With a Senate inquiry set to start, there's tacit acceptance that the Royal Commission former prime minister Kevin Rudd and more than 500,000 others asked for will not take place.
Not that it ever would have, if the working relationship between the Murdoch-owned media and Australia's Morrison government was to deliver value for either side.
But that doesn't mean the fascination with the subject is about to end any time soon.
Tuesday's ABC 7.30 Report updated on the subject, with some old video footage of Rupert Murdoch, now aged 89, and contributions from Rudd and Malcolm Turnbull - another prime minister to sign the #MurdochRoyalCommission petition - and somewhat curiously, Kim Williams.
The former chief executive of (then) News Limited left in 2013 because he failed (as marketing publication Mumbrella put it) to "master the internal politics" of the company, while seeing sales revenue collapse.
It quoted one 'insider' at the time, that "you can piss off the editors or you can lose money, but you certainly can't do both and think Rupert (Murdoch) will let you get away with it".
It was apparently, the 'direct line' some of the Australian editors had to the boss which was Williams' downfall.
Curiously however, he appeared on 7.30 Report as some sort of News apologist, claiming "the idea" of a printed newspaper still having significant influence in this age was "absurd", an adjective he used again to describe the call for a Royal Commission, arguing that it was not warranted, and unlikely to achieve anything.
Another nay-sayer was Pru Goward - former Liberal politician and sex discrimination commissioner - who said the topic was not important enough for "such a high level inquiry". Although she warned of getting Murdoch's (Sydney) Daily Telegraph offside.
The ABC programme spoke of a "partnership" between former prime minister Tony Abbott and the Murdoch papers, while Turnbull said current incumbent Scott Morrison - narrowly appointed instead of Murdoch's "preferred" candidate, Peter Dutton - was "cleaving very close to the Murdoch press, and they are backing him up" - determined to "avoid he fate I received". Talking of the close relationship with Donald Trump and influence in the US, reporter Michael Vincent mentioned Fox News but seemed oblivious to the Wall Street Journal and New York Post.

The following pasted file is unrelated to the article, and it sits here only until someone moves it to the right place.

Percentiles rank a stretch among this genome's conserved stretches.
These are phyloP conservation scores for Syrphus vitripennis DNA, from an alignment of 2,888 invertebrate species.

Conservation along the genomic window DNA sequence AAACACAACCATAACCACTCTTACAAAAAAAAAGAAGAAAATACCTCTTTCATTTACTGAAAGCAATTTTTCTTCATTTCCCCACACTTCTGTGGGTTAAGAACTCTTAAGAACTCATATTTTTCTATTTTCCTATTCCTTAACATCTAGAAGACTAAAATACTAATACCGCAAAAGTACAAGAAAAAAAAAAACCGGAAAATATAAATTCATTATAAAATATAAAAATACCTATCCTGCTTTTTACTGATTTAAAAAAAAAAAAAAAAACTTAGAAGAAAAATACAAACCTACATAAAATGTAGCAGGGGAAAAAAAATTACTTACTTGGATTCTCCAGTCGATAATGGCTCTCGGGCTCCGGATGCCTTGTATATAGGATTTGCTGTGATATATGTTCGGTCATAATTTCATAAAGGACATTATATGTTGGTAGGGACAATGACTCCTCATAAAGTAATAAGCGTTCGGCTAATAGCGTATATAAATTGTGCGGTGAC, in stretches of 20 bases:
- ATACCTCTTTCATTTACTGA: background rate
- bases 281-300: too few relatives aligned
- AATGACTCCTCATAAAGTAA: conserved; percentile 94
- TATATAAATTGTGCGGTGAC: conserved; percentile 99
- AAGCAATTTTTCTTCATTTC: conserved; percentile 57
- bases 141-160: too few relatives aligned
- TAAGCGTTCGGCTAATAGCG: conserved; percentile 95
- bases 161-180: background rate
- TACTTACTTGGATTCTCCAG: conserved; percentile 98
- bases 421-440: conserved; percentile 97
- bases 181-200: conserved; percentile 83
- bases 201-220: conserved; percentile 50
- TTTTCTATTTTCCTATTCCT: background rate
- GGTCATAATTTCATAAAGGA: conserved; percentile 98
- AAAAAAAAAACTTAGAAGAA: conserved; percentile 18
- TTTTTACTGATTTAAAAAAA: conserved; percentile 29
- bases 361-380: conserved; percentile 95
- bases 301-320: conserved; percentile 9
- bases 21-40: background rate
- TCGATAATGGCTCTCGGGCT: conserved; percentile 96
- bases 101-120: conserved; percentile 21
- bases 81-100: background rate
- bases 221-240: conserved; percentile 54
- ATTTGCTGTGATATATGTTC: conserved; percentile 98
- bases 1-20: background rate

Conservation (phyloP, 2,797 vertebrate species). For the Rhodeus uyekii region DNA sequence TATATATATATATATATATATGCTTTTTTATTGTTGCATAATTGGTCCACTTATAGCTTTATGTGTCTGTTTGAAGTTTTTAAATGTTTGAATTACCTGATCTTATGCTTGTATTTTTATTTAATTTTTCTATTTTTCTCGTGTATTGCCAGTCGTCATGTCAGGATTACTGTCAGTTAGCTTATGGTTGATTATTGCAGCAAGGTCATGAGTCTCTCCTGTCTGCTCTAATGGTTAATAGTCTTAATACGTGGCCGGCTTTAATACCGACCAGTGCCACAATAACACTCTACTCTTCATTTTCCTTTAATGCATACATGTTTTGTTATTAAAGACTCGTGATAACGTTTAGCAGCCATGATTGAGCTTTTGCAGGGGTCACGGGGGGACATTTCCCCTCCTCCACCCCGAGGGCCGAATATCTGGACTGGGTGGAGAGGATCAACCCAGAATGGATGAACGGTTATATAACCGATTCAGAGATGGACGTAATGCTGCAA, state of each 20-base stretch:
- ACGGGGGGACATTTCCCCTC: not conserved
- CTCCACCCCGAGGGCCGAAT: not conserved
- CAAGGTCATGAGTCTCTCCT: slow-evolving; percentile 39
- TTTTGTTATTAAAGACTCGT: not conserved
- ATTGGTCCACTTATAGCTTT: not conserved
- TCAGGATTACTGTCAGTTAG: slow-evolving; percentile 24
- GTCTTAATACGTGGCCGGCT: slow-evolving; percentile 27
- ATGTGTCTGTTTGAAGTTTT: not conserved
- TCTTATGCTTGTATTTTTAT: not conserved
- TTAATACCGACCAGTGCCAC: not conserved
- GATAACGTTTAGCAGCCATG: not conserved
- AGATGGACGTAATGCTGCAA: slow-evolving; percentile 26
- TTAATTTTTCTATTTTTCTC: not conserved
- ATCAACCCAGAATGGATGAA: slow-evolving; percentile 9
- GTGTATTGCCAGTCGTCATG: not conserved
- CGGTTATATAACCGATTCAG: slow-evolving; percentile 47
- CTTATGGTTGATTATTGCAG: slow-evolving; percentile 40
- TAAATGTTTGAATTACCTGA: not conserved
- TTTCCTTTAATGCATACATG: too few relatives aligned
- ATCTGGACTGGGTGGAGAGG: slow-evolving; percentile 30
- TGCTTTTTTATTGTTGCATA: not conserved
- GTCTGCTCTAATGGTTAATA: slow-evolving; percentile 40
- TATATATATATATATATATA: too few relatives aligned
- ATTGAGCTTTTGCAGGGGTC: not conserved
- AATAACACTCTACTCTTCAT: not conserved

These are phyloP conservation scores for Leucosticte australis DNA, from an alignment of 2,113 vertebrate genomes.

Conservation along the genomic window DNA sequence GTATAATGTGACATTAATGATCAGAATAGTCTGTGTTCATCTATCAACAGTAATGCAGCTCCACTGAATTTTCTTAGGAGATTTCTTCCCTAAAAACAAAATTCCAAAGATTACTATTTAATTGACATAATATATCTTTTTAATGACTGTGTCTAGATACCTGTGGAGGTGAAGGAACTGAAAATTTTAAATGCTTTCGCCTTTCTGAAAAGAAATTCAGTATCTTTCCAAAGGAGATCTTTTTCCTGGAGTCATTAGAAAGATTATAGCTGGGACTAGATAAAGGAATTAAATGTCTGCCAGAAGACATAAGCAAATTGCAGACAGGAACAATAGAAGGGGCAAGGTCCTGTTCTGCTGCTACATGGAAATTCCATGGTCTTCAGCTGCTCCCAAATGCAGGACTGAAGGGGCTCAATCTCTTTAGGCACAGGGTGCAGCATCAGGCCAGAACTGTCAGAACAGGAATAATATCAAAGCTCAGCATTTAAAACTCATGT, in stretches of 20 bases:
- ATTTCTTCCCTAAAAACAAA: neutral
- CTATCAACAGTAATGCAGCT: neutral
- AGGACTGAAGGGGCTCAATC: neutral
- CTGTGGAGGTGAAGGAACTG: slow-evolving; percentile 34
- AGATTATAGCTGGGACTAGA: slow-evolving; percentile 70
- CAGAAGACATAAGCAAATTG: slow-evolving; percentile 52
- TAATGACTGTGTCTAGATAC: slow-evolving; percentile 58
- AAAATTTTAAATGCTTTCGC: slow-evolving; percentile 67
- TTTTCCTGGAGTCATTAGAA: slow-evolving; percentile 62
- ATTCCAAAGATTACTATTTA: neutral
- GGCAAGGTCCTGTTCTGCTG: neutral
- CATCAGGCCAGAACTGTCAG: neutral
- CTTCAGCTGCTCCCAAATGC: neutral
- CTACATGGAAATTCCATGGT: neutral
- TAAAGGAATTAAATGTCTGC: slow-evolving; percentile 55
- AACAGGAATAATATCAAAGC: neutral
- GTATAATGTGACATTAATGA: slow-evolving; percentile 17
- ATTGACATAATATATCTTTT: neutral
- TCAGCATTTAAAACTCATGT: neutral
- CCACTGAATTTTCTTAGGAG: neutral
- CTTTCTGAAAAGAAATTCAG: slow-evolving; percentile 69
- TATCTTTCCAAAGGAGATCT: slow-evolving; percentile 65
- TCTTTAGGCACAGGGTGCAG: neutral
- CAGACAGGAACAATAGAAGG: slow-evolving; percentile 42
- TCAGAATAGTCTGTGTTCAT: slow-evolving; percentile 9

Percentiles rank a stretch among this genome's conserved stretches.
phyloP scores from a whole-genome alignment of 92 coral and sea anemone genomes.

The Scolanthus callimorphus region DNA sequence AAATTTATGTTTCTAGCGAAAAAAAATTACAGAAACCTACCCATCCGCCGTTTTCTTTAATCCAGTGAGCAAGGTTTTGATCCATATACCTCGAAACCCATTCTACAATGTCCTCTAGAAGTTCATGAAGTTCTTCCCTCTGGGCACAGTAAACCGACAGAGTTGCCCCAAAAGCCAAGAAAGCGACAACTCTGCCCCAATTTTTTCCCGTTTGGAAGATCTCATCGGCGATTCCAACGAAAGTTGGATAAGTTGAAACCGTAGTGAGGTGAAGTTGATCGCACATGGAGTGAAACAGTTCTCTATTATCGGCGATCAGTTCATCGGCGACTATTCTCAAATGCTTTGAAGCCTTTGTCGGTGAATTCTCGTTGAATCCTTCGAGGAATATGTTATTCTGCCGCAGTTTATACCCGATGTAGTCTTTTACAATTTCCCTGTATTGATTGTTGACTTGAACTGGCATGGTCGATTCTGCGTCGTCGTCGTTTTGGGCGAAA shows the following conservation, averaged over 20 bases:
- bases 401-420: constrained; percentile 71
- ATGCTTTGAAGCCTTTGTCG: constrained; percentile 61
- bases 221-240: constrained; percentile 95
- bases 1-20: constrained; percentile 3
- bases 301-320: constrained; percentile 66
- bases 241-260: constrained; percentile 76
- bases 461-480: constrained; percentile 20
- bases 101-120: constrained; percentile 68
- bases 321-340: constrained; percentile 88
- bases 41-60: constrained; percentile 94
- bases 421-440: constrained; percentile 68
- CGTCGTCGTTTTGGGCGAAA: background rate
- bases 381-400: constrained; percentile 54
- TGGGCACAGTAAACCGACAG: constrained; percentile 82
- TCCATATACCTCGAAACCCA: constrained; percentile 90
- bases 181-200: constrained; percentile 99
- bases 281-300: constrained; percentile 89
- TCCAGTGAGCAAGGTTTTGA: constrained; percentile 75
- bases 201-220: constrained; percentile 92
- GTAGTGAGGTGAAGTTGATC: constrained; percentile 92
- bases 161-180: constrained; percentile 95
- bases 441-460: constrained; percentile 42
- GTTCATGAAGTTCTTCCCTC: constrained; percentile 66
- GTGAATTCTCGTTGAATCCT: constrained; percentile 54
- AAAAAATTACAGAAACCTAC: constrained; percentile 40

Having been allowed (by then prime minister Paul Keating) to buy the Herald & Weekly Times company in 1987, APN News & Media in 2016, and a lot more in between, News now owns most of the major news outlets in Australia, print or digital, and every one in some states, such as Queensland. Exceptions are Nine's Sydney and Melbourne metro dailies, Seven West's West Australian in Perth, and of course, the ABC.
Williams urges that we should "ignore the influence of individuals", and cites what he calls the public's "inalienable right not to buy the paper", but he appears to be missing the point on both issues.
Perhaps the last word belongs to Keith Rupert Murdoch himself, quoted in footage from half a century ago: "Every prime minister, every politician, they are all paranoid about the press," he said.
Which - with that increase in reach and influence - is exactly what the inquiry to be chaired by Greens Senator Sarah Hanson-Young is all about.
• On Wednesday, The Australian reported that "more than 1000" names on the petition were fake, and that a Melbourne blogger had paid someone in Bangladesh $58 to generate them as a way of testing authenticity. The News Corp paper reported that among names on the petition are 'Scott Morrison', 'Anthony Albanese' - spokespersons for both of whom denied signing - and 'Rupert Murdoch'.
It says more signatures appear to be fake, but does not speculate on whether they were added to boost numbers to the petition or to discredit it.
Pictured (top): Kevin Rudd with Rupert Murdoch, and (above) Kim Williams.
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